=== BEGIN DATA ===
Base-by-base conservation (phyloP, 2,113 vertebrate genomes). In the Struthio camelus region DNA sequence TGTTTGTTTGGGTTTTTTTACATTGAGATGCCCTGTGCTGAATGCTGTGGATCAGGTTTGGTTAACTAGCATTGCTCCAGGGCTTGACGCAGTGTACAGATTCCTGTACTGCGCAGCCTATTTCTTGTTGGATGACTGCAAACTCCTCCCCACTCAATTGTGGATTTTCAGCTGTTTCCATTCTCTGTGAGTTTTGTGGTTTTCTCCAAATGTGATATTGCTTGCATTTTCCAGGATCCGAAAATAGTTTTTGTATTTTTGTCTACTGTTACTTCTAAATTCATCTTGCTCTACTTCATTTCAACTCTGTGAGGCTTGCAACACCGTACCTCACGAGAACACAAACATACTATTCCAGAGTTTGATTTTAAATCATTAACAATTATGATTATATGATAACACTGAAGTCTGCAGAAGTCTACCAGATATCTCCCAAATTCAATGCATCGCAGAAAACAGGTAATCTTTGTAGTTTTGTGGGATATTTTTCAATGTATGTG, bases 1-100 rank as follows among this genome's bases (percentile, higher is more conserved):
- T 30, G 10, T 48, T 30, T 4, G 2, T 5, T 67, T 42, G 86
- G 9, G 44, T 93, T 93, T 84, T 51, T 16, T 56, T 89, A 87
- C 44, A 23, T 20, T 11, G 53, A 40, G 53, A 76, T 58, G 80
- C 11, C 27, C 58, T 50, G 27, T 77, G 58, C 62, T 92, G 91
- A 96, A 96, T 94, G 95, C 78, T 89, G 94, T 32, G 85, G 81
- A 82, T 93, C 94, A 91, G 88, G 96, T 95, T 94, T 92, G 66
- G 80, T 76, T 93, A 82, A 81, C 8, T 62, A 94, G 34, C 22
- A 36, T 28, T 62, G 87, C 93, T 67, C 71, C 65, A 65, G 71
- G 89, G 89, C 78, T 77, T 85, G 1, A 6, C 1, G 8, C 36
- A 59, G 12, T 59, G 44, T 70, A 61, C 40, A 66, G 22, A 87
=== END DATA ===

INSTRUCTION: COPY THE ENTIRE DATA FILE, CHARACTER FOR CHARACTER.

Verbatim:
Base-by-base conservation (phyloP, 2,113 vertebrate genomes). In the Struthio camelus region DNA sequence TGTTTGTTTGGGTTTTTTTACATTGAGATGCCCTGTGCTGAATGCTGTGGATCAGGTTTGGTTAACTAGCATTGCTCCAGGGCTTGACGCAGTGTACAGATTCCTGTACTGCGCAGCCTATTTCTTGTTGGATGACTGCAAACTCCTCCCCACTCAATTGTGGATTTTCAGCTGTTTCCATTCTCTGTGAGTTTTGTGGTTTTCTCCAAATGTGATATTGCTTGCATTTTCCAGGATCCGAAAATAGTTTTTGTATTTTTGTCTACTGTTACTTCTAAATTCATCTTGCTCTACTTCATTTCAACTCTGTGAGGCTTGCAACACCGTACCTCACGAGAACACAAACATACTATTCCAGAGTTTGATTTTAAATCATTAACAATTATGATTATATGATAACACTGAAGTCTGCAGAAGTCTACCAGATATCTCCCAAATTCAATGCATCGCAGAAAACAGGTAATCTTTGTAGTTTTGTGGGATATTTTTCAATGTATGTG, bases 1-100 rank as follows among this genome's bases (percentile, higher is more conserved):
- T 30, G 10, T 48, T 30, T 4, G 2, T 5, T 67, T 42, G 86
- G 9, G 44, T 93, T 93, T 84, T 51, T 16, T 56, T 89, A 87
- C 44, A 23, T 20, T 11, G 53, A 40, G 53, A 76, T 58, G 80
- C 11, C 27, C 58, T 50, G 27, T 77, G 58, C 62, T 92, G 91
- A 96, A 96, T 94, G 95, C 78, T 89, G 94, T 32, G 85, G 81
- A 82, T 93, C 94, A 91, G 88, G 96, T 95, T 94, T 92, G 66
- G 80, T 76, T 93, A 82, A 81, C 8, T 62, A 94, G 34, C 22
- A 36, T 28, T 62, G 87, C 93, T 67, C 71, C 65, A 65, G 71
- G 89, G 89, C 78, T 77, T 85, G 1, A 6, C 1, G 8, C 36
- A 59, G 12, T 59, G 44, T 70, A 61, C 40, A 66, G 22, A 87